It should be noted that Crimea was not a separate administrative-territorial unit, but was part of the Tavriya province for more than a century, where the relative majority of the population were Ukrainians. In 1917, the province occupied a larger territorial and numerical mainland (Dnieper, Melitopol and Berdyansk counties accounted for 55.5% of its area) and the peninsula – 5 counties (Simferopol, Perekop, Evpatoria, Feodosia and Yalta counties) and 3 townships Kerch- Yenikal and Yalta, which was liquidated immediately after the February Revolution). The provincial center was Simferopol.

After the February Revolution, the fall of the Romanov dynasty, the beginning of the “spring of nations” in the post-imperial space, Crimea was at the crossroads of several national projects – primarily Crimean Tatar, Russian and Ukrainian, and later in the focus of several countries – Russia, Ukraine, Germany, Turkey and Poland. Thus, in 1917, the Crimean question arose in international relations, which the following year turned into an international one – a sphere of conflicts of interest between different states.

The Crimean question will be understood as a set of problems that arose and were solved during the wars and revolutions of 1917–1920, concerning the then situation and the future of the Crimean peninsula and its polyethnic population. These are first of all problems: 1) state affiliation of the Crimean peninsula (main alternatives: Ukraine, Russia, Turkey, Germany, Poland); 2) the status of the Crimea (options: part of the Tavriya province, a separate administrative-territorial unit without autonomy, autonomy, colony, protectorate, temporary state formation, independent state formation); 3) self-organization, self-determination and orientation of the Crimean Tatar people, the largest ethnic groups of Crimean people, the Crimean population in general;4) the attitude of the regimes that have emerged or established in the Crimea to the states of Europe and Turkey.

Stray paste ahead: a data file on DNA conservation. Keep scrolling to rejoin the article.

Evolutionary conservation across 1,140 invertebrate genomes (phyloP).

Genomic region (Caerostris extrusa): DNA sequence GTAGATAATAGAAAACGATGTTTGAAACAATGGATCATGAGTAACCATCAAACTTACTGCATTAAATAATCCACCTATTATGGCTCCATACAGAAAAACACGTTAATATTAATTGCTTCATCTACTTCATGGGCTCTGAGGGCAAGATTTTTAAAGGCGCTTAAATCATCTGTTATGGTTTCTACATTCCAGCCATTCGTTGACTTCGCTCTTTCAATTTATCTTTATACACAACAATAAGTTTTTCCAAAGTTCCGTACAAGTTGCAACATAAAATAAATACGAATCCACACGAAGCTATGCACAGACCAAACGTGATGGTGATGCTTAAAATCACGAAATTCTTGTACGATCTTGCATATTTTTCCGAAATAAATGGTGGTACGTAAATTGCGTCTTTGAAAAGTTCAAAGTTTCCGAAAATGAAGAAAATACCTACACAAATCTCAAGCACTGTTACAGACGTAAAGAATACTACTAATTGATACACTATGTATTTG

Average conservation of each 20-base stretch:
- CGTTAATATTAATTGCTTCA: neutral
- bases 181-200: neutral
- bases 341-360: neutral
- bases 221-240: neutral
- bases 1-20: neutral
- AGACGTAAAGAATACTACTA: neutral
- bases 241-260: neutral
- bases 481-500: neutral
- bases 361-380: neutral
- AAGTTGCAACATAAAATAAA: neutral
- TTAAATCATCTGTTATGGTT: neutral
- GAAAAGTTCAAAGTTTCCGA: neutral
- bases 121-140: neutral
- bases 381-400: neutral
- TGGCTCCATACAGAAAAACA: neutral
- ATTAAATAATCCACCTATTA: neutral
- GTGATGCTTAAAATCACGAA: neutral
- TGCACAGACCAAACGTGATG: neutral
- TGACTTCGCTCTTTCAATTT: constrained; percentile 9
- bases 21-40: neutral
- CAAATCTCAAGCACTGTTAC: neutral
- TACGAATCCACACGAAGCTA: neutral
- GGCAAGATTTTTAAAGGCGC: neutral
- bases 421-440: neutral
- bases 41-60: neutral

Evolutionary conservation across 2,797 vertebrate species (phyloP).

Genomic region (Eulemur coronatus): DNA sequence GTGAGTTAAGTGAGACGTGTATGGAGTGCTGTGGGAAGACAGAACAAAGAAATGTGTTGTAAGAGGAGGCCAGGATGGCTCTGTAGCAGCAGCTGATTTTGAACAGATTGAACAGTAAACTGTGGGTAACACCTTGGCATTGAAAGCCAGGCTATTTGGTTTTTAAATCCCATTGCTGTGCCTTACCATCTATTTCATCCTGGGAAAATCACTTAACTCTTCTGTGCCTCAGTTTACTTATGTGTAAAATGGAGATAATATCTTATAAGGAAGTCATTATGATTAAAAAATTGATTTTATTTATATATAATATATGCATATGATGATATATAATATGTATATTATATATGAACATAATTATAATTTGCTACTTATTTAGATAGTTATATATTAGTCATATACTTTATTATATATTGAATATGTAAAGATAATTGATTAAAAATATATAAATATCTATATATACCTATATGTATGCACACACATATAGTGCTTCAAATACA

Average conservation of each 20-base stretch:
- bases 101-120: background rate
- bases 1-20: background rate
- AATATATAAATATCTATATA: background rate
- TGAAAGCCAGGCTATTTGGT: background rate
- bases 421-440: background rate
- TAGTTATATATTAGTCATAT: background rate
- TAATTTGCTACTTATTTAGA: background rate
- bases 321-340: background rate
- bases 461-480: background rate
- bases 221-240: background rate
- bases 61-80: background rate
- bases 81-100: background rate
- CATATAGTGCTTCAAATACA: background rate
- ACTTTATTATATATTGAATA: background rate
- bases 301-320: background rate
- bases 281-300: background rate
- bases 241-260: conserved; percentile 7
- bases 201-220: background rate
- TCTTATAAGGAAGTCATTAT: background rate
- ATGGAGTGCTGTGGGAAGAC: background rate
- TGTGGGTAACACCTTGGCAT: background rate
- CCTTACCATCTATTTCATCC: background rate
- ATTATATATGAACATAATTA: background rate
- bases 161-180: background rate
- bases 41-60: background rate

Between the fall of the Romanov dynasty in March 1917 and the final establishment of the communist regime in November 1920, eight political regimes in Crimea changed: n.st.); 2) democratically oriented temporary provincial coalition government of the Council of People’s Representatives of the Tavriya province and the bodies of national self-government of the Crimean Tatar people (December 1917 – mid-January 1918); 3) the authoritarian Bolshevik-Left Socialist regime in the Tavriya province and the ephemeral SSR Tavrida (January – second half of April 1918); 4) the German occupation regime in the Crimea (late April – November 1918) and the authoritarian regime of the Crimean regional government of S. Sulkevich, who at the end of its existence made an attempt to democratize (June – November 1918);5) the liberal-democratically oriented regime of the Crimean regional government of S. Crimea, which at the end of its existence began to apply undemocratic practices (November 1918 – April 1919); 6) the authoritarian military-communist regime of the Crimean SSR (May-June 1919); 7) the authoritarian regime of the white military dictatorship of A. Denikin in the Tavriya province (June 1919 – April 1920) and P. Wrangel in the Crimea and adjacent territories (April – November 1920); 8) the regime of the communist dictatorship in the Crimea (since November 1920) .